I think we need to talk.
You don’t know me, but you know my daughter. She’s the 1 in 5 in Canada with mental illness. Part of the 12% of girls under the age of 18 who has experienced a major depressive disorder.
You don’t know me, because as the mom of a teenager living with depression, I’ve been afraid to introduce myself.
I worry that by talking about my experience parenting a teenager with mental illness, I’ll put extra pressure on my daughter. I worry I’ll make her feel worse than she already does.
But lately, I’m beginning to think us parents need to start talking.
We need to share our experience so that people like you, with your big corporate power and friends in high places, understand what it’s like to stand in front of that plexi-glass window in emergency and say out loud, “My daughter tried to kill herself.”
I’m sorry to be such a Debbie Downer, Bell.
And don’t get me wrong, it’s not that I don’t appreciate what you’re doing. Without you, my daughter may have never asked me for help. Without you, agencies that are saving kids lives are able to fund research, open more beds, and hire more staff.
But when I see your billboard ads and streetcars, I can’t help but think that for all your commitment, celebrity endorsements, donations and partnerships, things have gotten worse for our kids these last nine years.
The Canadian Institute for Health Information reports a 66% increase in emergency department visits and a 56% increase in hospitalizations of children and youth for mental health concerns.
Hospitalizations as the result of intentional self-harm increased 102% for girls ages 10 to 17, between 2009 and 2014.
CAMH reports 14% of high school students contemplated suicide in the last year. Four per cent of high school students report having attempted suicide.
Unicef, just last year, ranked Canada 25th out of 41 rich nations for child and youth well being.
The Ministry of Children, Community and Social Services provided $460 million in transfer payments for community-based mental health services last year ($438 million the year previous), yet the Auditor General of Ontario, in the 2018 annual report, states there’s been “little to no progress on 76% of the recommendations made in 2016.”
You can see why it’s hard for me to feel encouraged these days.
The Mental Health Commission of Canada estimates mental illness costs our country $51 billion a year. That $100 million mark you hope to hit. It’s really just a drop in the bucket.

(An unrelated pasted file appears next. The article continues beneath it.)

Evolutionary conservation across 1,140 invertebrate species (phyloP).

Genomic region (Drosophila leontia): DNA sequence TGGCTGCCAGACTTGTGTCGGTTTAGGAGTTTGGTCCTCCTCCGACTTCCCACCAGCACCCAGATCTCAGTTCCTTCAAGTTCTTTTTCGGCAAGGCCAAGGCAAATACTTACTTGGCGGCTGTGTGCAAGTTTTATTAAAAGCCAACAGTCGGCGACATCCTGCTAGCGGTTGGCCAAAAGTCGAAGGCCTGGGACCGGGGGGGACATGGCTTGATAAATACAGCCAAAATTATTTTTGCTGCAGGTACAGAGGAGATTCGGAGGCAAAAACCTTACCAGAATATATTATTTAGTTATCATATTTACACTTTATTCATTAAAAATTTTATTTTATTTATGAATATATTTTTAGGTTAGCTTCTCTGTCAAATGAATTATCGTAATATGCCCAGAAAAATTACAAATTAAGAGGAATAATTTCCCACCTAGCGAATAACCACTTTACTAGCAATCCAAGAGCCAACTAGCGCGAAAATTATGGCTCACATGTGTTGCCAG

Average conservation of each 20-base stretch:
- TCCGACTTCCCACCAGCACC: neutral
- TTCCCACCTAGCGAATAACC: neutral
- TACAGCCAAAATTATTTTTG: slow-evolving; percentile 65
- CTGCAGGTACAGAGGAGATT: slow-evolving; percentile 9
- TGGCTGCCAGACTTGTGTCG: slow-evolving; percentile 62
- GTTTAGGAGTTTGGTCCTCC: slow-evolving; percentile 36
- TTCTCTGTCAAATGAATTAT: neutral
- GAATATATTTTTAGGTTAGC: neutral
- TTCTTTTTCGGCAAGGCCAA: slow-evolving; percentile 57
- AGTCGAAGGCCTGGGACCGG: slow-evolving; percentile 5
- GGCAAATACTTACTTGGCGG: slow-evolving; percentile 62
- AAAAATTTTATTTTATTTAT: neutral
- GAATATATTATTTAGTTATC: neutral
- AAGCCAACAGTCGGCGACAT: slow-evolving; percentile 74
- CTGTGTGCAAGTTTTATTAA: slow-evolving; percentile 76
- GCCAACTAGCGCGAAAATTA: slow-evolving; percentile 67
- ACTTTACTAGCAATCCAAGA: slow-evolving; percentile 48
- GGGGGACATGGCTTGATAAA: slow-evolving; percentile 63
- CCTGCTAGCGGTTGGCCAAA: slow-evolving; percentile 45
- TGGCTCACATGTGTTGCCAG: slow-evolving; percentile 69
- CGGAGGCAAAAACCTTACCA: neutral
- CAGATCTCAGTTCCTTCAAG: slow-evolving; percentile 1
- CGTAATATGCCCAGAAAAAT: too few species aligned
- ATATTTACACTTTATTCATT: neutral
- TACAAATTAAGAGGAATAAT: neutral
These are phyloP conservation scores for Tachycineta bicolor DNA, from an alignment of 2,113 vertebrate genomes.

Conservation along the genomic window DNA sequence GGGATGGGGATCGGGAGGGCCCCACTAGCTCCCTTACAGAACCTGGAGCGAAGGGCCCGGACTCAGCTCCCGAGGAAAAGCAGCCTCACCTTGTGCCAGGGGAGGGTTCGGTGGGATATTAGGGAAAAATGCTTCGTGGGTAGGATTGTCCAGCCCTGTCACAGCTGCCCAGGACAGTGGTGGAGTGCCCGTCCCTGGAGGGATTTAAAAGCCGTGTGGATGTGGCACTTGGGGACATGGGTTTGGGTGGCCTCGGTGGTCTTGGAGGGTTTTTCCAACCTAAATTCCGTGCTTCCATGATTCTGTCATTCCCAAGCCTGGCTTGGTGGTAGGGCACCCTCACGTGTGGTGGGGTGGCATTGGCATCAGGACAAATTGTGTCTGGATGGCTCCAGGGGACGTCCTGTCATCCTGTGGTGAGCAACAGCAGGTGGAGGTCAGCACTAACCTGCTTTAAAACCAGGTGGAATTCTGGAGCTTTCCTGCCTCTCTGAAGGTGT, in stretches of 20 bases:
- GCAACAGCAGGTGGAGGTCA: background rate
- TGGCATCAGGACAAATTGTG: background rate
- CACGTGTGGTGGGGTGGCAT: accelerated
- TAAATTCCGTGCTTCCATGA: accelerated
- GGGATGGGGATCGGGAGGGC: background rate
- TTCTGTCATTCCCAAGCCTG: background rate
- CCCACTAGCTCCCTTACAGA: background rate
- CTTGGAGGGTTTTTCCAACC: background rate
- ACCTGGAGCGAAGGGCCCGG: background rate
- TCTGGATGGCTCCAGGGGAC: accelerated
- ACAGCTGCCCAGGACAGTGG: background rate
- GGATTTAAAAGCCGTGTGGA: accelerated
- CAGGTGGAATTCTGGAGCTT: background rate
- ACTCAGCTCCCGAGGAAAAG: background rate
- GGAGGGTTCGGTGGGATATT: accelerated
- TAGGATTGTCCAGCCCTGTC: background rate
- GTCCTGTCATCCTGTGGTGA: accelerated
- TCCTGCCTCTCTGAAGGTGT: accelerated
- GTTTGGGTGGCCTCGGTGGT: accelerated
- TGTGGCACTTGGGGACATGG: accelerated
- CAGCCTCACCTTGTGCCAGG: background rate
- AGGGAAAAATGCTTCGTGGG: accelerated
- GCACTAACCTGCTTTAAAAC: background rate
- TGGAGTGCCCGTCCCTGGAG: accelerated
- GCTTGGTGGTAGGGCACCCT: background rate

So, Bell, I’m wondering if maybe next year, we can try something different.
I don’t know if you’ve heard, but our obsession with tweeting, texting, posting, snapping, and instagramming is having a toll on our mental health.
And while I know having everyone share your corporate hashtag to do their part for mental health is a brilliant idea, and that it really has got people talking about mental health, I do wonder what a day of silence in the cybersphere might look like.
What if we all got off our phones? Left them at home in our sock drawer and looked each other in the eye in the schoolyard, at work, in the coffee line or on the subway. There are other ways to collect money.
Maybe, too, you could look into bringing back the old you. Yes, you were big and clunky and likely carried germs, but I can’t tell you how much I miss the old, wall mounted payphone.
What if you started appearing in our elementary and middles schools so that our kids, especially those still too young to self-regulate, could leave their devices at home? Like they do in France.
And if you wouldn’t mind, I’d love it if you could use your influence to sway Justin. I know you two are close. And I know he, too, has been personally touched by mental illness.
Please tell him, Bell, it’s time. It’s time to introduce the Mental Health Parity Act. Or at least take a long, hard look at it.
The Canadian Mental Health Commission reports that Canada spends the lowest proportion of funds on mental health of all G7 countries. Yet, 86% of Canadians believe the government should fund mental health at the same level as physical health.
Tell him it’s low-hanging fruit in an election year that could have huge impact.
Thanks for listening, Bell. I do feel better talking about this.
And my daughter? She’s doing really well right now. It took three years, thousands in out-of-pocket therapy, our family doctor, two school principals and countless teachers, a psychiatrist, four therapists, staff at Sick Kids Hospital and Rouge Valley Hospital, a very understanding boss, half a dozen different antidepressants, and a will of steel, but we made it.
She says she’s “happy.” What more could a parent ask for.